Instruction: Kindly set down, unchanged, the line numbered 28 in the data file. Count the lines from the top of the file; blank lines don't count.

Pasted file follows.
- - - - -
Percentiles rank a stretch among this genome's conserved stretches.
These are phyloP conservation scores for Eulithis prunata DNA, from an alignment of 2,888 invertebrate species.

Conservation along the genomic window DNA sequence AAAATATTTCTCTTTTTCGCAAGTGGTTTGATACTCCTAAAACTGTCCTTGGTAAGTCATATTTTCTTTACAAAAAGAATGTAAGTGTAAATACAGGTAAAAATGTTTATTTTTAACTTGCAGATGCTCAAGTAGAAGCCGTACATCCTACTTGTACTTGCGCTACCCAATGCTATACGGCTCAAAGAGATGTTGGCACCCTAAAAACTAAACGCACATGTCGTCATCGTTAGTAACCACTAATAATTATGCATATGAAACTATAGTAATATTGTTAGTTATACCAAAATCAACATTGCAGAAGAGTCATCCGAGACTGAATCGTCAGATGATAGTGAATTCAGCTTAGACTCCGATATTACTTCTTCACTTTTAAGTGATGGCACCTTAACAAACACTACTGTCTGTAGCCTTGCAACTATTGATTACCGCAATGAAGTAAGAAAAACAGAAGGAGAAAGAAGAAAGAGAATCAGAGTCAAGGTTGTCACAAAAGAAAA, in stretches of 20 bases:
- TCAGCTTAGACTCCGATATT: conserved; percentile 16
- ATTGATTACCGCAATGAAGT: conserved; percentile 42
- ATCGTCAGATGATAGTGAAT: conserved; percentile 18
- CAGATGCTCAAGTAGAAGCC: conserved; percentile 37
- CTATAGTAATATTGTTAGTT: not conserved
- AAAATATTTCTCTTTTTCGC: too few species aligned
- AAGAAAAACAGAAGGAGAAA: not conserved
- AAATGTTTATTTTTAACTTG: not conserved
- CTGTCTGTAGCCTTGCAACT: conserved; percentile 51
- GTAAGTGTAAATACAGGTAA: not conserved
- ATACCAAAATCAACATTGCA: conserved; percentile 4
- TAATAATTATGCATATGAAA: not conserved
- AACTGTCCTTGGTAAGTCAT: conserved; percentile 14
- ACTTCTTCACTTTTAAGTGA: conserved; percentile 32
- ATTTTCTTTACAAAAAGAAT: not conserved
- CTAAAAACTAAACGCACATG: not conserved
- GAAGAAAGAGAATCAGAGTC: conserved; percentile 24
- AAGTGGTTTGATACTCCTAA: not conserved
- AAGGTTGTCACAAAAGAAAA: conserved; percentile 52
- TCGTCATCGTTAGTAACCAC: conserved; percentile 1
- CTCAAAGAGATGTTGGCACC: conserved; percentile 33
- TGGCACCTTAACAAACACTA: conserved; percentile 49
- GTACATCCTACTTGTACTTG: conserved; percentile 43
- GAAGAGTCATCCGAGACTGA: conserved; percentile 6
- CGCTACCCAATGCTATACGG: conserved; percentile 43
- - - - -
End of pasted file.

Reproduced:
- CGCTACCCAATGCTATACGG: conserved; percentile 43